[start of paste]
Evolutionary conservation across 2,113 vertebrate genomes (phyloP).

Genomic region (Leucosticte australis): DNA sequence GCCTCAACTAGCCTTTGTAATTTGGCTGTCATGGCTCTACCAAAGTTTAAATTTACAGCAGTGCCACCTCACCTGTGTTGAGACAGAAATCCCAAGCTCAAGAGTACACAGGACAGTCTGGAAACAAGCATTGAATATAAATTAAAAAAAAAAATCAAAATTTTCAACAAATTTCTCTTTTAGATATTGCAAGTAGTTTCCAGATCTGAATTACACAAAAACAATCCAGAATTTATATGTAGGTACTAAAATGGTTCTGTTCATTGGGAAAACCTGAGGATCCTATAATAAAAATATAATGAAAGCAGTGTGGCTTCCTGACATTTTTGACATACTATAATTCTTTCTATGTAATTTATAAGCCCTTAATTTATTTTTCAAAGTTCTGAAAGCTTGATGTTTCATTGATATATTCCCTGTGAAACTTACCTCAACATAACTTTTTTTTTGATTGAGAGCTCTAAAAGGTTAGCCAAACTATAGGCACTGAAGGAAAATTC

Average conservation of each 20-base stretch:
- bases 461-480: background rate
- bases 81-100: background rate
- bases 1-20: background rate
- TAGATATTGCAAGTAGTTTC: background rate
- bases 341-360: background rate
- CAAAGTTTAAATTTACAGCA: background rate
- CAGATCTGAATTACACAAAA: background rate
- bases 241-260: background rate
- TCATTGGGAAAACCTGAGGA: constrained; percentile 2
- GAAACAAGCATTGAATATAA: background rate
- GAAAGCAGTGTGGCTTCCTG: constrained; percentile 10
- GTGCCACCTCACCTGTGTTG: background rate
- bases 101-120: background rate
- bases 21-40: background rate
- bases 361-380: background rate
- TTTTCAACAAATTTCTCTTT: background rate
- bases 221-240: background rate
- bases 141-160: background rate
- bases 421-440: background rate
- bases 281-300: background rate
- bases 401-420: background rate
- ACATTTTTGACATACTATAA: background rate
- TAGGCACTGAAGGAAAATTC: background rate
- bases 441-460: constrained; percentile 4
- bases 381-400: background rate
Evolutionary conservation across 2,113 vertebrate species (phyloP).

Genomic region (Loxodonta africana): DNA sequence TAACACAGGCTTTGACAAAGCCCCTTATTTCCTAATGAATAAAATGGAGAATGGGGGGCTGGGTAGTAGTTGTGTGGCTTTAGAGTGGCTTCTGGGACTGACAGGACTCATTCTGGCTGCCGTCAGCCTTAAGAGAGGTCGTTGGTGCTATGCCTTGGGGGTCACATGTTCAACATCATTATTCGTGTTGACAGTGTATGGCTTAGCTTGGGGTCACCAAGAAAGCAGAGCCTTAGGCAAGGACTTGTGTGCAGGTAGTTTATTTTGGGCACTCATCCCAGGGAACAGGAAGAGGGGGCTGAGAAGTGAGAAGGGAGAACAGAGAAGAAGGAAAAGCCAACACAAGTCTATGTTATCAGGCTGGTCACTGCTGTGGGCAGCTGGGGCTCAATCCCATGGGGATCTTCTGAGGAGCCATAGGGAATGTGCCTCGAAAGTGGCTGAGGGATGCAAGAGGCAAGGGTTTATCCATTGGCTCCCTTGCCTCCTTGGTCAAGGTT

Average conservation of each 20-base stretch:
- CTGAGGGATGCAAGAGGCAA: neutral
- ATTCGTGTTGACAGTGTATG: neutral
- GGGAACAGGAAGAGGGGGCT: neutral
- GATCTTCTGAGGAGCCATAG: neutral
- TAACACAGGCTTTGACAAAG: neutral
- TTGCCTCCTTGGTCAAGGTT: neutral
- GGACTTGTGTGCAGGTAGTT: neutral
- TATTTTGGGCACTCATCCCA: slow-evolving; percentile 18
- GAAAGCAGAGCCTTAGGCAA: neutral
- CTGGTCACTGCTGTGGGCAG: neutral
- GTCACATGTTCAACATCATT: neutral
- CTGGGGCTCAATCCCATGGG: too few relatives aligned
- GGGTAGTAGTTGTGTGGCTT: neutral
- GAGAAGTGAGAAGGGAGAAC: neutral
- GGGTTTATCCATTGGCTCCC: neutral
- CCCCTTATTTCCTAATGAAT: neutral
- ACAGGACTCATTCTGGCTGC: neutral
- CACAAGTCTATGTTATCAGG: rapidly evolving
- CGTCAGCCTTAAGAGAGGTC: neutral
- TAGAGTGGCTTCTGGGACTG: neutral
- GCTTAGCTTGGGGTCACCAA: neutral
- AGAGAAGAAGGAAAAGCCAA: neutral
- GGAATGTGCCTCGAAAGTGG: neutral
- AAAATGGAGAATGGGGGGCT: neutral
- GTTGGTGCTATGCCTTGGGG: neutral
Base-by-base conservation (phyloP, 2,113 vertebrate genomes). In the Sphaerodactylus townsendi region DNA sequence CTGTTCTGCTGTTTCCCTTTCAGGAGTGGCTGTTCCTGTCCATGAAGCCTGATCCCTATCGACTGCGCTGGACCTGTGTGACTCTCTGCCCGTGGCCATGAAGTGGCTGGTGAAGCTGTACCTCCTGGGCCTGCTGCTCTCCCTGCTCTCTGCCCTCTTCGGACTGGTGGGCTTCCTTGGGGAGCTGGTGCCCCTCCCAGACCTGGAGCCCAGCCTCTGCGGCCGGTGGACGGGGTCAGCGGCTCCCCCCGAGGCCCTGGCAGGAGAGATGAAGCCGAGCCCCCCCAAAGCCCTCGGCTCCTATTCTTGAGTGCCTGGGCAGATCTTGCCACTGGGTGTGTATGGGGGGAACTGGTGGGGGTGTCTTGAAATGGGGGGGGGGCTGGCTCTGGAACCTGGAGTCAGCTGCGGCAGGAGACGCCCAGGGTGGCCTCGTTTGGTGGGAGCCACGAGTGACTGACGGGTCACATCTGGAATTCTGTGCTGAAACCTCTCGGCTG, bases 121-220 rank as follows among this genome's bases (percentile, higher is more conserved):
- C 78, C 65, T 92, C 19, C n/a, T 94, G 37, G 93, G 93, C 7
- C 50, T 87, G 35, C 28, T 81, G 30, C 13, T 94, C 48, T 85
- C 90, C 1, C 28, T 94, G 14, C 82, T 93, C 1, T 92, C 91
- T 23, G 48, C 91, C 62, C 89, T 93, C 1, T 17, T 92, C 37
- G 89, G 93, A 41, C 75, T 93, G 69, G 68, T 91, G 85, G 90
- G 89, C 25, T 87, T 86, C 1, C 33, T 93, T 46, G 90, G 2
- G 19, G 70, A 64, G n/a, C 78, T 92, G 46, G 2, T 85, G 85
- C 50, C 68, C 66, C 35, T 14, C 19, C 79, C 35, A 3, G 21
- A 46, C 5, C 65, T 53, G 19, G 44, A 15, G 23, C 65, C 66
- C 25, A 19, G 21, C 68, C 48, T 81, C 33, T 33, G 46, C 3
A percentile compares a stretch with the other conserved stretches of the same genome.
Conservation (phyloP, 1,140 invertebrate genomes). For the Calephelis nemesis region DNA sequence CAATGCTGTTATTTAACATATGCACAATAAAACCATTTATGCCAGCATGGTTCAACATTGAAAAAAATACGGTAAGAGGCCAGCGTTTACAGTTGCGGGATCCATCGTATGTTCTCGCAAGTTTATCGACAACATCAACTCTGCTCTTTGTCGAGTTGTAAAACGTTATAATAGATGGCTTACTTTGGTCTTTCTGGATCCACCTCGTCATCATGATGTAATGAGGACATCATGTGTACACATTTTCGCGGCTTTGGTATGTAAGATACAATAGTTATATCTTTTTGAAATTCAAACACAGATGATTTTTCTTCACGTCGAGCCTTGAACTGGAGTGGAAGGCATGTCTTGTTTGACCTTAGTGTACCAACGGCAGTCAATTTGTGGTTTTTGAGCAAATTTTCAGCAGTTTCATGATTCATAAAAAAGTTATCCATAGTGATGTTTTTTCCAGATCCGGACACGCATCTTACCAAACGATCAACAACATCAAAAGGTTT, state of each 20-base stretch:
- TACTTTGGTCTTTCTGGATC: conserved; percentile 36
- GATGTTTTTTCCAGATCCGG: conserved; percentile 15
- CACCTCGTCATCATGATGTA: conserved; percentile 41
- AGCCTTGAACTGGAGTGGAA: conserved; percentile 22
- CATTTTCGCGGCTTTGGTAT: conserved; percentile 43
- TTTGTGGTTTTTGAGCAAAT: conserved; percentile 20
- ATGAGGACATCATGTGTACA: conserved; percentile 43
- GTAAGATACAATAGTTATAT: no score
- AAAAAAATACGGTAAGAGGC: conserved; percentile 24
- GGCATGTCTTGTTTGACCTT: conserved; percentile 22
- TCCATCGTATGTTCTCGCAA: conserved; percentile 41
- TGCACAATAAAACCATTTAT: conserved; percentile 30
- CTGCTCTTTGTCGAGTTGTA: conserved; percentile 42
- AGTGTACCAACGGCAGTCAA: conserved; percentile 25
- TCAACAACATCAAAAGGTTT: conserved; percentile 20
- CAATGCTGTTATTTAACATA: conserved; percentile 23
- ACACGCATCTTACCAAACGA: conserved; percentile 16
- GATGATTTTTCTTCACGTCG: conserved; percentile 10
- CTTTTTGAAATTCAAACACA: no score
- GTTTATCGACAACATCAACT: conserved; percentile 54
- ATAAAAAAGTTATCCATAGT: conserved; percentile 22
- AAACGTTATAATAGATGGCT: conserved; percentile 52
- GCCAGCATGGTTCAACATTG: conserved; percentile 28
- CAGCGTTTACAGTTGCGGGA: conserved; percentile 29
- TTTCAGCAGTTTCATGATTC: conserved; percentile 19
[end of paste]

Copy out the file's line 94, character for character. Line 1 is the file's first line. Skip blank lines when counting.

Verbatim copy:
- TTTCAGCAGTTTCATGATTC: conserved; percentile 19